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School Bomb, Shooting Threats Are Up Since El Paso & Dayton

Richard Vogel

On today's program: Bomb and shooting threats are up in schools nationwide, even in Pittsburgh; the Clean Air Council is taking the Clairton Coke Works to court; and a new program helps prepare African American leaders for future corporate success.

Pittsburgh isn't immune to a nationwide jump in school threats
(0:00 — 12:55)

FBI Pittsburgh special agent in charge Bob Jones says threats of violence like bombs or mass shootings are up 33% nationwide since gunmen attacked in El Paso, Texas and Dayton, Ohio. Most of these threats are posted online, he says, and often turn out to be fake, but school districts can't take that chance.

Jones says Pittsburgh-area schools are no exception. The FBI encourages parents to talk to their kids about their behavior on social media, especially the potential consequences of posting threats or messages that could be perceived as threats. 

“I just think it’s an education process with these young folks… we have to try to make sure they understand the ramifications of their actions,” Jones says. “I don’t want to put any young person in jail, but that may be what it takes to ensure that everybody understands the seriousness of these potential threats.” 

Clean Air Council sues for access to pollution reports
 (17:53 — 22:08)

The Clean Air Council and the Environmental Integrity Project are suing Clairton Coke Works over alleged improper reporting of pollutants after a December fire compromised controls for more than three months. The groups claim that although the company reported flare-ups of sulfur dioxide during the crisis, they also should have disclosed releases of other hazardous air pollutants like benzene and hydrogen sulfide.

The Allegheny Front's Reid Fraizer reports for StateImpact Pennsylvania about reaction to the lawsuit, which comes alongside a separate suit filed by the Allegheny County Health Department over emissions during the outage.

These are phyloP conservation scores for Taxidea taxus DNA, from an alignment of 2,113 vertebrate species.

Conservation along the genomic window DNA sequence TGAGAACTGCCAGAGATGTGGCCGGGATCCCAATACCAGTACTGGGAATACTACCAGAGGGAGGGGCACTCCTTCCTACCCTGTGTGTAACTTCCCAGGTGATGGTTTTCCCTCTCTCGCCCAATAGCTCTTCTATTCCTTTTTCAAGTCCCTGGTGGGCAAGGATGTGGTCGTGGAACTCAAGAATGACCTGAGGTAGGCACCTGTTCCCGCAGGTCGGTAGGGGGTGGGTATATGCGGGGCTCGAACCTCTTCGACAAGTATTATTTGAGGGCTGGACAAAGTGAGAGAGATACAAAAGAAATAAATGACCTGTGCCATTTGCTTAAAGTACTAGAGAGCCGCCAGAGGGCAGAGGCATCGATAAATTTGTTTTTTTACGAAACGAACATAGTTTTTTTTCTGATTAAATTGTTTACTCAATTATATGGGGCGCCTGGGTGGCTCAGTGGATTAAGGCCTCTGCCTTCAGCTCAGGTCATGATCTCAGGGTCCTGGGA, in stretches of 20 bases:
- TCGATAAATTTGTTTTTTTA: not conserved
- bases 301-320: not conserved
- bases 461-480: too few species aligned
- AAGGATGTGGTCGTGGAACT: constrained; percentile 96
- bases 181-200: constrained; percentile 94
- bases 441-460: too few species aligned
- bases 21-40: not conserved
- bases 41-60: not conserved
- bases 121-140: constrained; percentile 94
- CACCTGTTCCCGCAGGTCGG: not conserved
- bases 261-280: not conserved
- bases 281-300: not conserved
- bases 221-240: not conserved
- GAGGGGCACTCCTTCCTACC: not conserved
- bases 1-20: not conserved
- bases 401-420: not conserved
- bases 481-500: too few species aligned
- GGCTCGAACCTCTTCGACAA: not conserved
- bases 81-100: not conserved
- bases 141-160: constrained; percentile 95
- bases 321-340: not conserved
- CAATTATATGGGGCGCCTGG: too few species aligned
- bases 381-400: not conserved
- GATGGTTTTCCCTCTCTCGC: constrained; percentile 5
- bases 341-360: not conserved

Pittsburgh's C-suite isn't representative of its workforce
(22:09 — 38:56) 

African Americans are underrepresented at executive levels of leadership in companies and organizations around the country. A new local program through The Advanced Leadership Initiative wants to help, offering seven months of training, mentorship and networking that many people of color say isn't available through traditional channels. 

Robert Young, the initiative's managing director, joins three recent Executive Leadership Academy graduates, who report African American professionals face less room for error, implicit bias and everyday microaggressions in the workplace. Those perspectives include:

  • Taafoi Kamara, administrative director for the UPMC Aging Institute;
  • Marlon Ferguson, executive director of Veterans Place on Washington Blvd; and
  • Mashekia Jones-Slack, vice president of quality and safety for Allegheny Health Network.

Applications are currently open for the next cohort. The program begins in January 2020.

90.5 WESA's Julia Zenkevich, Julia Maruca and Hannah Gaskill contributed to this program.

The Confluence, where the news comes together, is 90.5 WESA’s daily news program. Tune in weekdays at 9 a.m. to hear newsmakers and innovators take an in-depth look at stories important to the Pittsburgh region. Find more episodes of The Confluence here or wherever you get your podcasts.

Kiley Koscinski is a general assignment reporter for 90.5 WESA. She previously produced The Confluence and Morning Edition. Before coming to WESA, she worked as an assignment desk editor and producer at 1020 AM KDKA. She can be reached at
Kevin Gavin is the host of WESA's news interview program "The Confluence." He is a native Pittsburgher and served as news director for 90.5 WDUQ for 34 years. Since the sale of the radio station by Duquesne University to Pittsburgh EPM, Inc. (now Pittsburgh Community Broadcasting Corp.), he served as Executive Producer of Special News Projects prior to being named as host of "The Confluence" five years ago.
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